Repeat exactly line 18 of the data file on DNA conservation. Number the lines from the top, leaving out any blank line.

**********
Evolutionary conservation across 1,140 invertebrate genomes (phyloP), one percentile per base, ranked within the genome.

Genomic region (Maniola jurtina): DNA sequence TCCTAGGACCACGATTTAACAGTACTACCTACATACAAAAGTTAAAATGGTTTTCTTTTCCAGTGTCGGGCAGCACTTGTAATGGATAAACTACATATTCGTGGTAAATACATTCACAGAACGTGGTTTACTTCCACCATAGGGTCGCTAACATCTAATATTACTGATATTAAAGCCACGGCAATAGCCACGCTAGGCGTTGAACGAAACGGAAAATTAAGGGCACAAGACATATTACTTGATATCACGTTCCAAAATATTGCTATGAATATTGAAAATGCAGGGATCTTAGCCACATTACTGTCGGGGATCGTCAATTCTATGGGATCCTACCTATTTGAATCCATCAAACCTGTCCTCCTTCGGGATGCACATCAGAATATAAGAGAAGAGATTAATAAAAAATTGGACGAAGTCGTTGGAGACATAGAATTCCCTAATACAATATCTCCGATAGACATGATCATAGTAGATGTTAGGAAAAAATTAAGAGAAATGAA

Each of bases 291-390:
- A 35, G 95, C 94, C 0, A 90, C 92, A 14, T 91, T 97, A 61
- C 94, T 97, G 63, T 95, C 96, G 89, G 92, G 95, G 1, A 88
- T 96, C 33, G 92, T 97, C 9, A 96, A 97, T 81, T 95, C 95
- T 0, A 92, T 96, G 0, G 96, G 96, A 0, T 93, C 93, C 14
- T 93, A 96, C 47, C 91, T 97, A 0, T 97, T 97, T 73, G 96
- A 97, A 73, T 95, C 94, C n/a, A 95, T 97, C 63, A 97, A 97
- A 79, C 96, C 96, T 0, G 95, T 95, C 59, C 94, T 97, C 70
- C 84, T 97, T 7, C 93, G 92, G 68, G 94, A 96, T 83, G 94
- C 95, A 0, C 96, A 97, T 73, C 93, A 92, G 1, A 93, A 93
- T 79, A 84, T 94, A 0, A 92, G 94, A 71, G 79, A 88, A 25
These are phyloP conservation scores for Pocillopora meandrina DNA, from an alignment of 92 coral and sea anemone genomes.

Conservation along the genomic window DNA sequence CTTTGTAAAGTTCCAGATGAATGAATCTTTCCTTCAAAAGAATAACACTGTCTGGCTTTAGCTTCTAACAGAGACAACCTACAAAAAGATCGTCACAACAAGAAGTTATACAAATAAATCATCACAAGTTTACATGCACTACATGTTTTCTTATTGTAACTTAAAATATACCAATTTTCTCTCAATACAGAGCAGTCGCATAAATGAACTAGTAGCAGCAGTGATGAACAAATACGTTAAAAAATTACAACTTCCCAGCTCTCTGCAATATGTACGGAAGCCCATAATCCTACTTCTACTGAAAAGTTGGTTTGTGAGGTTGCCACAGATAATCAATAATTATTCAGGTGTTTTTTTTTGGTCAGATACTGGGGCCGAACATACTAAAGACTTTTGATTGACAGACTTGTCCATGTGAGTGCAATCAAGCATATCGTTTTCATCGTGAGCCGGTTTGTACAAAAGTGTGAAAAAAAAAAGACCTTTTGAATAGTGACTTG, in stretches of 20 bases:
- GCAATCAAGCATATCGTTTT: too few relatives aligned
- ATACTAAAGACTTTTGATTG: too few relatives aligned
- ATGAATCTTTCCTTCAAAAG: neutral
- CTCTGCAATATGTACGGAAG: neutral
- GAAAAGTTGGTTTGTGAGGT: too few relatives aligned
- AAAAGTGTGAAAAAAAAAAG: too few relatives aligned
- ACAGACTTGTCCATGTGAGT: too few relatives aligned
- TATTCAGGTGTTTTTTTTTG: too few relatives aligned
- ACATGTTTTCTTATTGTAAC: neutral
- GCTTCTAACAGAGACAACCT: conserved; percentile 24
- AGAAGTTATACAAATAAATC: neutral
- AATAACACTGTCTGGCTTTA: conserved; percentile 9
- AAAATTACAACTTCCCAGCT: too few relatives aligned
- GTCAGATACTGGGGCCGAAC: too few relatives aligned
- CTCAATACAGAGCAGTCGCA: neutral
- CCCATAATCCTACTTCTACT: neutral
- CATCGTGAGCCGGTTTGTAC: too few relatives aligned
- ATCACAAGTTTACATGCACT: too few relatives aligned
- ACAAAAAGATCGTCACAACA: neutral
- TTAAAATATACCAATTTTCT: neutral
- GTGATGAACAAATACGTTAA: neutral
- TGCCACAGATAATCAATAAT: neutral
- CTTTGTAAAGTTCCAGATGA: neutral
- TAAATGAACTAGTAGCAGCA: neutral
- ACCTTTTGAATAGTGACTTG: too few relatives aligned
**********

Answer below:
- ATGAATCTTTCCTTCAAAAG: neutral